John L. Comaroff is the Harold H. Swift Distinguished Service Professor of Anthropology at the University of Chicago and a senior research fellow of the American Bar Association. His current work is on crime, violence, and cultural justice in post-apartheid South Africa; it investigates not just the “problem” of disorder in a particular place at a particular time, but also the nature of the postcolonial nation-state sui generis. His earlier work has covered issues in legal and political anthropology; the anthropology of colonialism, postcolonialism, and modernity; and historical anthropology. Among his books, many coauthored and coedited with Jean Comaroff, are Of Revelation and Revolution (two volumes) and Civil Society and the Political Imagination in Africa.
While at the Radcliffe Institute, Jean and John Comaroff will collaborate on a book titled “Policing the Postcolony: Crime, Cultural Justice, and the Problem of Order in South Africa,” which seeks to understand the “metaphysics of disorder” that threatens to overwhelm the fledgling democracy in post-apartheid South Africa.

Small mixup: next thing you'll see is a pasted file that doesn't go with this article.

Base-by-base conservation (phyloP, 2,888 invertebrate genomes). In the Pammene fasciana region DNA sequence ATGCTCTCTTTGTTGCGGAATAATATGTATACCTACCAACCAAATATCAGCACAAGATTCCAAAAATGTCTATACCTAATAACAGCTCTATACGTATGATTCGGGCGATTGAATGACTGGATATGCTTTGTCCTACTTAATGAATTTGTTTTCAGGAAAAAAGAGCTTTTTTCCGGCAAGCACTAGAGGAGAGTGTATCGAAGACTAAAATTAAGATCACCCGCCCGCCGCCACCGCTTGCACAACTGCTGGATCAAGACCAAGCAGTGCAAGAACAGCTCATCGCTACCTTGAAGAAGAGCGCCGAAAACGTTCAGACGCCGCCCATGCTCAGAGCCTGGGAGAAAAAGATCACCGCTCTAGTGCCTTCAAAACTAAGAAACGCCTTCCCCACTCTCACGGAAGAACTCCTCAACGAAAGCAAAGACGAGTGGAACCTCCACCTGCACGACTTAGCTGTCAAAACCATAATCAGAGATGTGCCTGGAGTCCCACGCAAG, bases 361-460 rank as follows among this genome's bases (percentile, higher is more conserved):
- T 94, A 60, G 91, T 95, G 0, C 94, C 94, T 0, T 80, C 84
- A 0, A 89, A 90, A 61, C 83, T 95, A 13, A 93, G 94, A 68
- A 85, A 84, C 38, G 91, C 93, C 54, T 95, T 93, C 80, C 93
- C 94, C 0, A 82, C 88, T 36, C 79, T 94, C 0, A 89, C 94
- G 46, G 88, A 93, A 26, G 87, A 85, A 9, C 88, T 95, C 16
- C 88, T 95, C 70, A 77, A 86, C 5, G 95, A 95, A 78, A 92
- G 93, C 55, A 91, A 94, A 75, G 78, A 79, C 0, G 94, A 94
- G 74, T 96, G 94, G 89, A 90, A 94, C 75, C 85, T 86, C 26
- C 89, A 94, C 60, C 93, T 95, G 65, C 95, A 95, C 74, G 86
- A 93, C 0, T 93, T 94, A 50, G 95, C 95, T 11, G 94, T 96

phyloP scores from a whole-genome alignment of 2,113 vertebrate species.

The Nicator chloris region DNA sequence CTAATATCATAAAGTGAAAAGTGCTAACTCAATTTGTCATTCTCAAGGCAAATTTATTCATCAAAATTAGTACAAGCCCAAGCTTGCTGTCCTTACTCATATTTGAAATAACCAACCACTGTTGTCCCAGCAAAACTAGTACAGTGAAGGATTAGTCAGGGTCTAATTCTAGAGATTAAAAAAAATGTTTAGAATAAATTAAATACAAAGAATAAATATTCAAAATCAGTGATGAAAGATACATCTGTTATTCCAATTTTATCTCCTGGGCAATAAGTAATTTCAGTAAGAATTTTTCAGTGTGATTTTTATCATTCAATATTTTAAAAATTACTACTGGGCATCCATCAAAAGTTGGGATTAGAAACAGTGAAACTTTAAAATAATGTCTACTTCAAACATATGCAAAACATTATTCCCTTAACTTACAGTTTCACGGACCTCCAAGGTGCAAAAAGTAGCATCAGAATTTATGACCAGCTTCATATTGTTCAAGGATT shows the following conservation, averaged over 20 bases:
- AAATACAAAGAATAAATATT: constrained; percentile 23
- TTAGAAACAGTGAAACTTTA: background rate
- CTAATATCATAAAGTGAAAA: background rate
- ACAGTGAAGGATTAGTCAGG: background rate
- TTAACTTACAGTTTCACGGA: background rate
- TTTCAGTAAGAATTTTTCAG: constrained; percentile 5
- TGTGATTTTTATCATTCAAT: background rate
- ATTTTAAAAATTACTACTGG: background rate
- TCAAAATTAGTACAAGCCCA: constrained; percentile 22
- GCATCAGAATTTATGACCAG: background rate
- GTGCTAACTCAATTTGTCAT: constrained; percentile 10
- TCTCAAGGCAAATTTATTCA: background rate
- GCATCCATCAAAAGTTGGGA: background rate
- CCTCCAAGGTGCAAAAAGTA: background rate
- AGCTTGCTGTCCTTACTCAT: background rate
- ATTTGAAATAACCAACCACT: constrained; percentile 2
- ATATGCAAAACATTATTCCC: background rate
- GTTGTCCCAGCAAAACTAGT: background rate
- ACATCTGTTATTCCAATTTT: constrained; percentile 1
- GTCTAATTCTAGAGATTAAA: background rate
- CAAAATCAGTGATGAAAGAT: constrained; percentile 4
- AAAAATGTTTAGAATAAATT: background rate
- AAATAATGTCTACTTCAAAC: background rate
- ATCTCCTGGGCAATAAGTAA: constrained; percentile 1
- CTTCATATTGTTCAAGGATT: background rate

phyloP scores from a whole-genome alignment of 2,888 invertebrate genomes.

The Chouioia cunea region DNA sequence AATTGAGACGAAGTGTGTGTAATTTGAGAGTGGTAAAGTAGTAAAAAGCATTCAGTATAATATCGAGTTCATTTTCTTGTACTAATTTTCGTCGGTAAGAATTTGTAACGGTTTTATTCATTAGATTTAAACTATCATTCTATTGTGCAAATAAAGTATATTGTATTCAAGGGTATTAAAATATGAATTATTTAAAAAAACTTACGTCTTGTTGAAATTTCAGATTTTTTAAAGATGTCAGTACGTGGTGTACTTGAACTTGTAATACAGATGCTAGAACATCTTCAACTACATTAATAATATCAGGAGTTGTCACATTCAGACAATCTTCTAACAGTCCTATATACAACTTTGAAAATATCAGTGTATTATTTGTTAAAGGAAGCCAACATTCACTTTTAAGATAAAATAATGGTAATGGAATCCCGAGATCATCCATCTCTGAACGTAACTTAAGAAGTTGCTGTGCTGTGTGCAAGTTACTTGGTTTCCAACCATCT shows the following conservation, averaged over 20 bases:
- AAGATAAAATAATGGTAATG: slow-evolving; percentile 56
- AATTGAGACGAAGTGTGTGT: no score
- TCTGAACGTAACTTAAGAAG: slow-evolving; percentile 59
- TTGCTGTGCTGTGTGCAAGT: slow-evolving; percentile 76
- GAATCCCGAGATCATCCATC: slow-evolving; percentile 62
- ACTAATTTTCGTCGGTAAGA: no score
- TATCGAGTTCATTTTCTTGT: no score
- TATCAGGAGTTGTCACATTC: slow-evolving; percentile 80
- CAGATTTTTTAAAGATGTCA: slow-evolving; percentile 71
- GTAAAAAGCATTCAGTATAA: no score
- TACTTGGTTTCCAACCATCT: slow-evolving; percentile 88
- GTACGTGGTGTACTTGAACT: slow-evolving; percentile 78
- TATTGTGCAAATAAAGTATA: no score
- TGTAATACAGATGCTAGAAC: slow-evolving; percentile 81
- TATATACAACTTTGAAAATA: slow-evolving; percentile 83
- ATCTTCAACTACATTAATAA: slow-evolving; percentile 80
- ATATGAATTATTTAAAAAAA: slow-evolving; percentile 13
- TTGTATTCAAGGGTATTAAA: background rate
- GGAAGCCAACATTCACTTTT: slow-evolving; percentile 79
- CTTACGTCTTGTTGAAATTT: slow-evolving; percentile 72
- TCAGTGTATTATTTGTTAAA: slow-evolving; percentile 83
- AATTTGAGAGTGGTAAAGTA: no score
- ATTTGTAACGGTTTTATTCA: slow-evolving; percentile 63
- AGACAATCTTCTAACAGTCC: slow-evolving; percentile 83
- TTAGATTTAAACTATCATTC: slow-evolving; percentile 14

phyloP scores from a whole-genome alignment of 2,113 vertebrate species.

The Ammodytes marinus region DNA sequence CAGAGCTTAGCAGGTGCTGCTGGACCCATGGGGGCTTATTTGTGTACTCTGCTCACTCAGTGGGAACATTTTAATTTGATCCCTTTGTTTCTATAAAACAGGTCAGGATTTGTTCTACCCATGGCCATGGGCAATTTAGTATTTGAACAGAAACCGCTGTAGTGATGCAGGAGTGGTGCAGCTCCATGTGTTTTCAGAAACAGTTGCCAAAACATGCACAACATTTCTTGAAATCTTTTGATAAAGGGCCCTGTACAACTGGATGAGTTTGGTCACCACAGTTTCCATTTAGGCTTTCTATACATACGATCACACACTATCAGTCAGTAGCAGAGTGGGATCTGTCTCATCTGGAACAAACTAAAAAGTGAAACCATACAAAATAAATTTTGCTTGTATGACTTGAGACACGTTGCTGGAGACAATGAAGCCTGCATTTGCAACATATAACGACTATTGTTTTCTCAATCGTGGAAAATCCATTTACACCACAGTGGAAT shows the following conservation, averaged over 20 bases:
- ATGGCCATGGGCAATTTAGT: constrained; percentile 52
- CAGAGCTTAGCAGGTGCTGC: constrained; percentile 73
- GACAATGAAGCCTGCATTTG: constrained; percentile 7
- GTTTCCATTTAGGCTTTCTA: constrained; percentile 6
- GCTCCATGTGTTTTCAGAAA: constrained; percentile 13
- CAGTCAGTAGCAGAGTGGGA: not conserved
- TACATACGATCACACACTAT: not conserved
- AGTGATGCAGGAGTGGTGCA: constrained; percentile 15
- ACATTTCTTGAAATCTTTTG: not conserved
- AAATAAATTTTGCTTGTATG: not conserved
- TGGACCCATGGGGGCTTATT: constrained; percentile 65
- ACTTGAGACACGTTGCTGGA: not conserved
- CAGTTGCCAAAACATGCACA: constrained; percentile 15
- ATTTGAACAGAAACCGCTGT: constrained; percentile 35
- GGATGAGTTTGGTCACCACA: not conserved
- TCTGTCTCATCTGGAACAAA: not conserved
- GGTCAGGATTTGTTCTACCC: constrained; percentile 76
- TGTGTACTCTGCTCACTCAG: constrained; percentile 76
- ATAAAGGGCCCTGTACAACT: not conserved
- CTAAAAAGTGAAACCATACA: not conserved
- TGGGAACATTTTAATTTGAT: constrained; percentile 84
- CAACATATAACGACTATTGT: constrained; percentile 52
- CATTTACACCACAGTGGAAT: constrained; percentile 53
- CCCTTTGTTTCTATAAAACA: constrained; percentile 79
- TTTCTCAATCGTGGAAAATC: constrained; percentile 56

John Comaroff was raised in South Africa. He earned his PhD at the London School of Economics and Political Science. Among his coauthored works, Of Revelation and Revolution, volume one, won the Laing Prize, and “Millennial Capitalism and the Culture of Neo-Liberalism,” a special issue of Public Culture, won the Best Special Issue Award of the Council of Editors of Learned Journals in 2000. Comaroff has lectured at over sixty universities worldwide and is a fellow of the American Academy of Arts and Sciences.